Most of his writings on performance were originally conceived as secret transmissions, to be treasured and guarded, and passed down only within the lineage of the Kanze school.
Most of his writings on performance were originally conceived as secret transmissions, to be treasured and guarded, and passed down only within the lineage of the Kanze school.One exception is the Shûdôsho ("Learning the Profession"), which was meant for widespread circulation from the beginning, and which was published in a popularly accessible woodblock book form in 1772 by Kanze Motoakira (1722-1774).Tags: Good Research ThesisNew Essays On Philosophical TheologyHesi A2 Critical Thinking Practice TestCritical Thinking Paper 2 RevisionResearch Paper AbstractWinter Break Homework
Though some excerpts of the other texts did end up leaking out and circulating in either manuscript or published form over the centuries, it is for this reason that these works in their entireties were almost entirely unknown for hundreds of years, and were not published in anything resembling a complete form until 1909.
In his writings on performance and training, Zeami wrote chiefly for the "primary actor," what would later come to be known as the shite.
See also genpei-noh for detailed information about canonical and non-canonical plays related to the Genpei wars.
Database for other premodern Japanese texts and their translations.
After clicking links, you may have to change the browser encoding manually to "Japanese (EUC)." Under (S), some related secondary literature in English has been listed.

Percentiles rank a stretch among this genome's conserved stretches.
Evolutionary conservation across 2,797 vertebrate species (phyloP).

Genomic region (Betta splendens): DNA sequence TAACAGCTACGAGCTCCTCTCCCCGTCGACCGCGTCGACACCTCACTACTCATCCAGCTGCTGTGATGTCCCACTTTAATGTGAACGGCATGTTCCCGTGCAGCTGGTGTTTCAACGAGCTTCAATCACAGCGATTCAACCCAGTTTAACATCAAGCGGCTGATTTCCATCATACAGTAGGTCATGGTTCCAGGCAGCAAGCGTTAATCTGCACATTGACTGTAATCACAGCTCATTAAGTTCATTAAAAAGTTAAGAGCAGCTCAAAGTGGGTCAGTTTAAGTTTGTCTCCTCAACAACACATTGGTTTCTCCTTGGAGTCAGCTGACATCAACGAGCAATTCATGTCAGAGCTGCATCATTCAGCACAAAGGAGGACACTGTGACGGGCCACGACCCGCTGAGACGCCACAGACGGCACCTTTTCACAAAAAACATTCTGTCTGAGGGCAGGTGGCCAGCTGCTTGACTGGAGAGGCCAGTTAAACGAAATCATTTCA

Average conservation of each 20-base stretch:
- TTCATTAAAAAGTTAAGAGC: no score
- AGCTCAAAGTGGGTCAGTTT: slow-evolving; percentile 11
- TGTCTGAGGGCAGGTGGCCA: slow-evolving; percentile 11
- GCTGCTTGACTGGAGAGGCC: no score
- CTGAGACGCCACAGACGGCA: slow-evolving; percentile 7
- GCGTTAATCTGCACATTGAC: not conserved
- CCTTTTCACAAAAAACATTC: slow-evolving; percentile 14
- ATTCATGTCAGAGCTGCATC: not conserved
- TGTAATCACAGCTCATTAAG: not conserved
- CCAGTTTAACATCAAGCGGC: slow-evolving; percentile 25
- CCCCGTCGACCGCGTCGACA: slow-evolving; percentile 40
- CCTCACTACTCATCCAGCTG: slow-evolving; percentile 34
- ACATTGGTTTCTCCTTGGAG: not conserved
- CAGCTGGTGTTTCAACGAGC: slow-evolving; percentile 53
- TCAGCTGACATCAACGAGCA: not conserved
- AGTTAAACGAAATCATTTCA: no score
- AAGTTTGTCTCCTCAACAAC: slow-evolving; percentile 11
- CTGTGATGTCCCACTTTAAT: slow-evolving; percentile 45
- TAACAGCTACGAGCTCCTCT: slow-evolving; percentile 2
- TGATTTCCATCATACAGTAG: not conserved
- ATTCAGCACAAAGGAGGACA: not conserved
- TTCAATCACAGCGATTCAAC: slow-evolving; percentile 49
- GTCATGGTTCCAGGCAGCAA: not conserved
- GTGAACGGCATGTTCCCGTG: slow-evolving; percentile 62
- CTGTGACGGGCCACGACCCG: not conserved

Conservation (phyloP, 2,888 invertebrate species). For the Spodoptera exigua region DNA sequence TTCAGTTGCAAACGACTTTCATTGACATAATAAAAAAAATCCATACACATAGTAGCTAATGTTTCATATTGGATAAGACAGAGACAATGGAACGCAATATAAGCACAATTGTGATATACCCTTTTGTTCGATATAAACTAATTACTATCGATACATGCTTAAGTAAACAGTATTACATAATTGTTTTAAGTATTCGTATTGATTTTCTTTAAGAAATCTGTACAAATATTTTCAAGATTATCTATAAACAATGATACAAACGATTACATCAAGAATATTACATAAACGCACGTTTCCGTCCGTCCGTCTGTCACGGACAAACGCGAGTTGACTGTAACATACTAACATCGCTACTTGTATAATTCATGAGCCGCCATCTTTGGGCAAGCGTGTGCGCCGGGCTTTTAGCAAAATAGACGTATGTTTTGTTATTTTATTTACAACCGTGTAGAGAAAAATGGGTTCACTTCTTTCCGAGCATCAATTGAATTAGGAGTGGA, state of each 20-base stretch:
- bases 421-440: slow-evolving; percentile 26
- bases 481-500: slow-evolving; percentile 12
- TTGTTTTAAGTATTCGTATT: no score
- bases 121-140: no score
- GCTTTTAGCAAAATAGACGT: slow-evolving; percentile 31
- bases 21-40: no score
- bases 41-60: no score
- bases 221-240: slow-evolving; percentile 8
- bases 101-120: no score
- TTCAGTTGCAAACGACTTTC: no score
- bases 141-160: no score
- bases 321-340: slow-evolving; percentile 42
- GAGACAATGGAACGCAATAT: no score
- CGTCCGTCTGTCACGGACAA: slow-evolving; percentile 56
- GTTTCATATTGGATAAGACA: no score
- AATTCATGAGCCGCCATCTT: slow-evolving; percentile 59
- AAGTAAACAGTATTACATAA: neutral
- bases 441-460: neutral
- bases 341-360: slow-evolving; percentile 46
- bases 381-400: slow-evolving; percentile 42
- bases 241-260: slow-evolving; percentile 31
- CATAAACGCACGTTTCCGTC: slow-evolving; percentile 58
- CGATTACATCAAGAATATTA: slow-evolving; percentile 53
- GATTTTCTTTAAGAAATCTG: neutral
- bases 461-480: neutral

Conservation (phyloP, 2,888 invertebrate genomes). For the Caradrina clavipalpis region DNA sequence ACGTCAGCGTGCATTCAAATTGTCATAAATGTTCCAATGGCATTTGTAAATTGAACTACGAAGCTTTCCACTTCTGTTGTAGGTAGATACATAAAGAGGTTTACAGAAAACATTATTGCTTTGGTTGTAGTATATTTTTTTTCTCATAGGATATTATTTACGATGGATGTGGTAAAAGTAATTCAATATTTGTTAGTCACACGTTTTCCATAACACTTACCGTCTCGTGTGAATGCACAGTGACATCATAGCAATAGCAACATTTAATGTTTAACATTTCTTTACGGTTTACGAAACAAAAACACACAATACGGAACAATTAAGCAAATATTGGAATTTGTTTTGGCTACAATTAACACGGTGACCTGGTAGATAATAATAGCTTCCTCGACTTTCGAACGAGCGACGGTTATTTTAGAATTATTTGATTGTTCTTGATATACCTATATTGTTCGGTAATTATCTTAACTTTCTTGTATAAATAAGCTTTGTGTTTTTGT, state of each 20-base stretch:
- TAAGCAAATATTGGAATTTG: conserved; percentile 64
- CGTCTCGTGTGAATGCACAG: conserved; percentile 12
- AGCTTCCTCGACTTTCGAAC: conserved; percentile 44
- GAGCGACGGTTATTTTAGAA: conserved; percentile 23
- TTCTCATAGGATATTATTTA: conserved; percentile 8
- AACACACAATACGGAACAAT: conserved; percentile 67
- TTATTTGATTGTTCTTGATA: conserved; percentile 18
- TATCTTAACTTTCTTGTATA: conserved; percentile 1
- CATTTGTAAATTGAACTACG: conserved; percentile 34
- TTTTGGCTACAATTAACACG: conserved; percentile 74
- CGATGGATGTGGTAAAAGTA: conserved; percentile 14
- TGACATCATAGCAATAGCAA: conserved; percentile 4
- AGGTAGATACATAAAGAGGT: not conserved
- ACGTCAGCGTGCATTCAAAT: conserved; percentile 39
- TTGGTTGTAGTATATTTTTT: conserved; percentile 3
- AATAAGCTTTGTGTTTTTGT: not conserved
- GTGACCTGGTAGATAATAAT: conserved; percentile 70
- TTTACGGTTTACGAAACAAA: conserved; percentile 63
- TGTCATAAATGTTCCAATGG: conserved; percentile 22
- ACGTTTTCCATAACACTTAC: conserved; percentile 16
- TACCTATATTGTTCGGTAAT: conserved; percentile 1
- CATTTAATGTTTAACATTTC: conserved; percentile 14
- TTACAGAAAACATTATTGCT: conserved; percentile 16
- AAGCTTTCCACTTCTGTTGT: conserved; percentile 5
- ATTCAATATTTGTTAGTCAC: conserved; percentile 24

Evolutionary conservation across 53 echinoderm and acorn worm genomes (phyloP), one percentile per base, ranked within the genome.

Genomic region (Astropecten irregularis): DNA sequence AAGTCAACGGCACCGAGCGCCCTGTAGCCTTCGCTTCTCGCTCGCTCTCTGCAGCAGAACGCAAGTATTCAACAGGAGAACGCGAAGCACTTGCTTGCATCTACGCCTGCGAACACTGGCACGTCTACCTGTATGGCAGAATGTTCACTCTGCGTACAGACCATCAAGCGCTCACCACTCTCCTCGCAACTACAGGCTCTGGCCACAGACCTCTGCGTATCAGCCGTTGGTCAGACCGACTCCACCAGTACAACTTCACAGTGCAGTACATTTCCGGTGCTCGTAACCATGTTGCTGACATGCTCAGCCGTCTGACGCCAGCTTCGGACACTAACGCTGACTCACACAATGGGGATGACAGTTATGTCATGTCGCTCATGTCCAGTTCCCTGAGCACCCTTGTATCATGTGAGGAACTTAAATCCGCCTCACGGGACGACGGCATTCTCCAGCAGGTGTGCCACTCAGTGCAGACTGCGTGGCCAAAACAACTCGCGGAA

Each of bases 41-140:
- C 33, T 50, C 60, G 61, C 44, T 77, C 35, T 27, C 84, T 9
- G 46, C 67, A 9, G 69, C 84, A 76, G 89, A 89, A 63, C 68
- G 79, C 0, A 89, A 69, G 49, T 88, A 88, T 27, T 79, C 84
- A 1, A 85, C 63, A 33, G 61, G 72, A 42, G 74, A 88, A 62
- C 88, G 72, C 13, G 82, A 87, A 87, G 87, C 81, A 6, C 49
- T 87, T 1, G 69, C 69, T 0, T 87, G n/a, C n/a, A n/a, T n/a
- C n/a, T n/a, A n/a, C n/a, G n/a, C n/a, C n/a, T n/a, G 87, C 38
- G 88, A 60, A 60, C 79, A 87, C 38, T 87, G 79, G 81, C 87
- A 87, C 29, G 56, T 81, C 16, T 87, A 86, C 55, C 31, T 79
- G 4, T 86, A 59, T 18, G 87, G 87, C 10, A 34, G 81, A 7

(Just a start...) Under (A) you will find the name of the presumed author.Zeami was born Hata no Motokiyo, the son of performer Kan'ami, with whom he was invited at a young age to become a court performer in service to Shogun Ashikaga Yoshimitsu.While at the shogun's court, and charged with organizing entertainments, Motokiyo and his father developed rural dances known as sarugaku into the beginnings of what is now known as Noh theatre or Noh drama.Titles of currently performed plays are given in (ō, ū).To give you a better chance of reaching this page through internet searches, or hunting for words within it, several options have been given for many titles, including romanization without accents. The number in parentheses after the play title refers to the play type: (1) "god plays"; (2) "warrior plays; (3) "woman plays"; (4) fourth-category plays; and (5) fifth-category plays." Under (E) you will find English-language translations listed in order of publication.The five schools are given in their conventional order: Kanze 観世, Hōshō 宝生, Komparu 金春, Kongō 金剛, Kita 喜多.Plays that are not in the modern repertory are indicated as "[bangai]" for 番外謡曲.This page began as a guide to noh translations, but now encompasses other matters (e-texts, authorship, status of plays in the repertory of schools).Each entry begins with a title in romanization and in Japanese characters.Translations in French, German, and other European languages are prefaced by the Euro sign (€).If a title has been translated, either by translator or in secondary literature, that information is also given.